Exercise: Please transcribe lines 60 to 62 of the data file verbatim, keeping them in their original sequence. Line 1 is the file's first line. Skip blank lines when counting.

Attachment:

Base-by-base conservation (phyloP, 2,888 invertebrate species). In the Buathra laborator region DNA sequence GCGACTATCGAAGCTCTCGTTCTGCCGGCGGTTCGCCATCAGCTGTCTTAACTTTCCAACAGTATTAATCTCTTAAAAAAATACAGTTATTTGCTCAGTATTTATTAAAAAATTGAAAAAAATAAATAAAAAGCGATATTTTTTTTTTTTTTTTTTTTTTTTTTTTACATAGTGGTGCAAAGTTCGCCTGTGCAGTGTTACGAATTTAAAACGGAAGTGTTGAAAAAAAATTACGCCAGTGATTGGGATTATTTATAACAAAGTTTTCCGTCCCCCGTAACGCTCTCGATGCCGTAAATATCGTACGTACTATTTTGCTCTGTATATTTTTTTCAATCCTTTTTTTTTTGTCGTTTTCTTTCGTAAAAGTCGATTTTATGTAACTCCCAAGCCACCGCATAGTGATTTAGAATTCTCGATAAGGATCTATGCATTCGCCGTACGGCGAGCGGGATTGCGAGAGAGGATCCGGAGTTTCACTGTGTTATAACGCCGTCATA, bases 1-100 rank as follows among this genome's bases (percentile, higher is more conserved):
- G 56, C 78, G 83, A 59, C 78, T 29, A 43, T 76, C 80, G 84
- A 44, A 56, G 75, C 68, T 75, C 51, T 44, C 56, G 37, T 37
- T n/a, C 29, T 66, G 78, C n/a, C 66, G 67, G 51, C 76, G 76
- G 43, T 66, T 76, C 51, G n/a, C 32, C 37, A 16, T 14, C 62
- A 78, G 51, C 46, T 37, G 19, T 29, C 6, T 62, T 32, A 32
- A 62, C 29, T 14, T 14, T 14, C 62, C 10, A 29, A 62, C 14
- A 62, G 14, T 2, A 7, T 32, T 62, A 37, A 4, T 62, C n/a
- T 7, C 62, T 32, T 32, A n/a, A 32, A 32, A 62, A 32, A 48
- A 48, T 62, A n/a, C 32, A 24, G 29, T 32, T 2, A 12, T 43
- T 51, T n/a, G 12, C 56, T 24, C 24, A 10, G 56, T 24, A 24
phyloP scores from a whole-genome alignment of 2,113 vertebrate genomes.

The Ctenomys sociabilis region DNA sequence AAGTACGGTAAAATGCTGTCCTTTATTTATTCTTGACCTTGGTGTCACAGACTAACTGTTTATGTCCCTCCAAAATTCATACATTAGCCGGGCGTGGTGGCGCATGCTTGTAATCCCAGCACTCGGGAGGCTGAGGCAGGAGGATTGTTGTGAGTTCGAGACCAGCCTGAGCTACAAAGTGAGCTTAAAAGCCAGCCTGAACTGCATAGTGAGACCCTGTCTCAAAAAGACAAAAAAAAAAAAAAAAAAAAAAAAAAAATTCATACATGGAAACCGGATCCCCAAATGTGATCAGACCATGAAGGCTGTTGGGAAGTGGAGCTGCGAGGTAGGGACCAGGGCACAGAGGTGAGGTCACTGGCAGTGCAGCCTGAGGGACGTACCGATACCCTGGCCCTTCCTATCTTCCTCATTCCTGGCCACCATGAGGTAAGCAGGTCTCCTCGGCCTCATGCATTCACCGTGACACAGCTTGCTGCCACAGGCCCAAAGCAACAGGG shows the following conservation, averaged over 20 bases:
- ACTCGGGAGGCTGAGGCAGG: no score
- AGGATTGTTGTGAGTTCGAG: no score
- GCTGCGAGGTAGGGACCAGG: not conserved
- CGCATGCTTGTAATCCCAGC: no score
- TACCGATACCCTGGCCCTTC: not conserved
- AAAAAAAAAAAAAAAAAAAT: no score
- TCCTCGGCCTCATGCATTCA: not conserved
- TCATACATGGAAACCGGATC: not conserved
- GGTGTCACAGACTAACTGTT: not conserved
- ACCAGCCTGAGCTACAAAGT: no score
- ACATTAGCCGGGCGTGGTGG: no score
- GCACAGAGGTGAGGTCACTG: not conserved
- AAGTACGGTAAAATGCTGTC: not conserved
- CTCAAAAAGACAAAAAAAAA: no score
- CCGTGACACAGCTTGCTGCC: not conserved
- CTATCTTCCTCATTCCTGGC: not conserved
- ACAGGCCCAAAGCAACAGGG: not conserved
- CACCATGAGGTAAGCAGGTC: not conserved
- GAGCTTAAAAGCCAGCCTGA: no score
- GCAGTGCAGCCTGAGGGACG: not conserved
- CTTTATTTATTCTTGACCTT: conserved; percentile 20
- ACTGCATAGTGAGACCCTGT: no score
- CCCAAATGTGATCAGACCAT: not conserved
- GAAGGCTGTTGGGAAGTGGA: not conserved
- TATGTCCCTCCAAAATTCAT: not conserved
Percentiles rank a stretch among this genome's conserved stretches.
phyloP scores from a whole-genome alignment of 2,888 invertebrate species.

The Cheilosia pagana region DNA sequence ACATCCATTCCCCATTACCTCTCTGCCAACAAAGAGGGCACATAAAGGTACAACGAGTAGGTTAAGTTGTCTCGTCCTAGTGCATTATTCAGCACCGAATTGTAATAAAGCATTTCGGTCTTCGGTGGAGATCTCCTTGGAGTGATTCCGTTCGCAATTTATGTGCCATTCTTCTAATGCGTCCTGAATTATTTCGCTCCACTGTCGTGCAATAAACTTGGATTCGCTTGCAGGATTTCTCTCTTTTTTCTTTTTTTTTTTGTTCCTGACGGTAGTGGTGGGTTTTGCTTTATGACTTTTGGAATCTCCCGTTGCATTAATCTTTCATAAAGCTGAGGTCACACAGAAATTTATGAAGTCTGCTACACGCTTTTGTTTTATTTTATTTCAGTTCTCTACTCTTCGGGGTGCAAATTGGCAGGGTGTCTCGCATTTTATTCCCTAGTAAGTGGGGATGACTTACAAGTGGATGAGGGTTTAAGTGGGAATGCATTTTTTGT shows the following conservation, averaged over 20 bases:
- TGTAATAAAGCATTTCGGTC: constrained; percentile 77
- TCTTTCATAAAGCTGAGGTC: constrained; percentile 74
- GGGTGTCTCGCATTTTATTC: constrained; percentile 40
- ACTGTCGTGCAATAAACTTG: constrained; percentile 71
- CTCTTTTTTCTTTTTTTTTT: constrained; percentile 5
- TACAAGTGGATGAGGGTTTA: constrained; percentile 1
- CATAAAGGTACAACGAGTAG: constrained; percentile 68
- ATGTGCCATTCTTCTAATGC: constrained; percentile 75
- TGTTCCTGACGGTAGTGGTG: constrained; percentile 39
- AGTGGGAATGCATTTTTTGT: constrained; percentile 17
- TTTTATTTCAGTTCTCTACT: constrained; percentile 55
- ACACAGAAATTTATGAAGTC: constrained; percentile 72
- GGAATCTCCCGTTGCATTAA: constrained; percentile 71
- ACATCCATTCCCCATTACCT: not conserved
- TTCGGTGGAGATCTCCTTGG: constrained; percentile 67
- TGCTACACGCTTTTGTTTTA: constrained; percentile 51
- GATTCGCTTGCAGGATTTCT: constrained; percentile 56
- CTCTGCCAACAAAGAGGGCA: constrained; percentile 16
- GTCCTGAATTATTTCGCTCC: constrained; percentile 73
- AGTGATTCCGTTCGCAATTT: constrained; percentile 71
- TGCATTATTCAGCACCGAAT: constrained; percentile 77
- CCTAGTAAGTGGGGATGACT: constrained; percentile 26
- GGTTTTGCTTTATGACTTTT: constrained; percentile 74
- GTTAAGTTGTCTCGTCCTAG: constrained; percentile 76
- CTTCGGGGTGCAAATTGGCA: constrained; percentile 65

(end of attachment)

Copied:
- GTCCTGAATTATTTCGCTCC: constrained; percentile 73
- AGTGATTCCGTTCGCAATTT: constrained; percentile 71
- TGCATTATTCAGCACCGAAT: constrained; percentile 77